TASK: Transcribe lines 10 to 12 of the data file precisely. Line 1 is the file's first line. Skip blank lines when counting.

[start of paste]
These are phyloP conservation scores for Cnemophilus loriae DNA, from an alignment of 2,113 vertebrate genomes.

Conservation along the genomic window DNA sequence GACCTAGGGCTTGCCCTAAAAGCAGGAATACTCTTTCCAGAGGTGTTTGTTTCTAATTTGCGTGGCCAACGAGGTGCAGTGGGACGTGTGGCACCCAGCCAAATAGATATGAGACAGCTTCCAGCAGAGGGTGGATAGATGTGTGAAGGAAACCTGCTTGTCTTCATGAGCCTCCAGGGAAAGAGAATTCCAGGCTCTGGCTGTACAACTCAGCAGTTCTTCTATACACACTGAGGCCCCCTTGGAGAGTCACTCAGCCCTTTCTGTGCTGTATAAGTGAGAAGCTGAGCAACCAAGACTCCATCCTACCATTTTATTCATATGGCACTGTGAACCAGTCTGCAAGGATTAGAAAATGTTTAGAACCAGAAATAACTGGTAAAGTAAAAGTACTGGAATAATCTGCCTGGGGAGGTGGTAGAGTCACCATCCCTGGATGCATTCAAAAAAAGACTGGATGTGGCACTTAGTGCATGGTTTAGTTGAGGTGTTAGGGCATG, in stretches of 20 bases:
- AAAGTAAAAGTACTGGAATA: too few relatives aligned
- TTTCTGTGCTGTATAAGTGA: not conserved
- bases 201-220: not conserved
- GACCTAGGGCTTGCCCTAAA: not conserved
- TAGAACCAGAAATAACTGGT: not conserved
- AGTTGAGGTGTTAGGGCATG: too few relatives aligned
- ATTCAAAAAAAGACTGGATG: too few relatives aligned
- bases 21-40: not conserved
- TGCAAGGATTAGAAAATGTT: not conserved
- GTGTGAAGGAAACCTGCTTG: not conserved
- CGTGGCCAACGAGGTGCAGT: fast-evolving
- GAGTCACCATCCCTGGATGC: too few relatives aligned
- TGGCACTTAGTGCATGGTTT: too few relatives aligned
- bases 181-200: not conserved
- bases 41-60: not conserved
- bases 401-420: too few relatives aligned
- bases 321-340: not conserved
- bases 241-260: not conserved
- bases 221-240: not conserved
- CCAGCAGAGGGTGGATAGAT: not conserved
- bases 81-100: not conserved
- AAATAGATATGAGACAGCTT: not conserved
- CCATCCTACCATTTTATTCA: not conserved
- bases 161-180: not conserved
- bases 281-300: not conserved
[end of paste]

- bases 21-40: not conserved
- TGCAAGGATTAGAAAATGTT: not conserved
- GTGTGAAGGAAACCTGCTTG: not conserved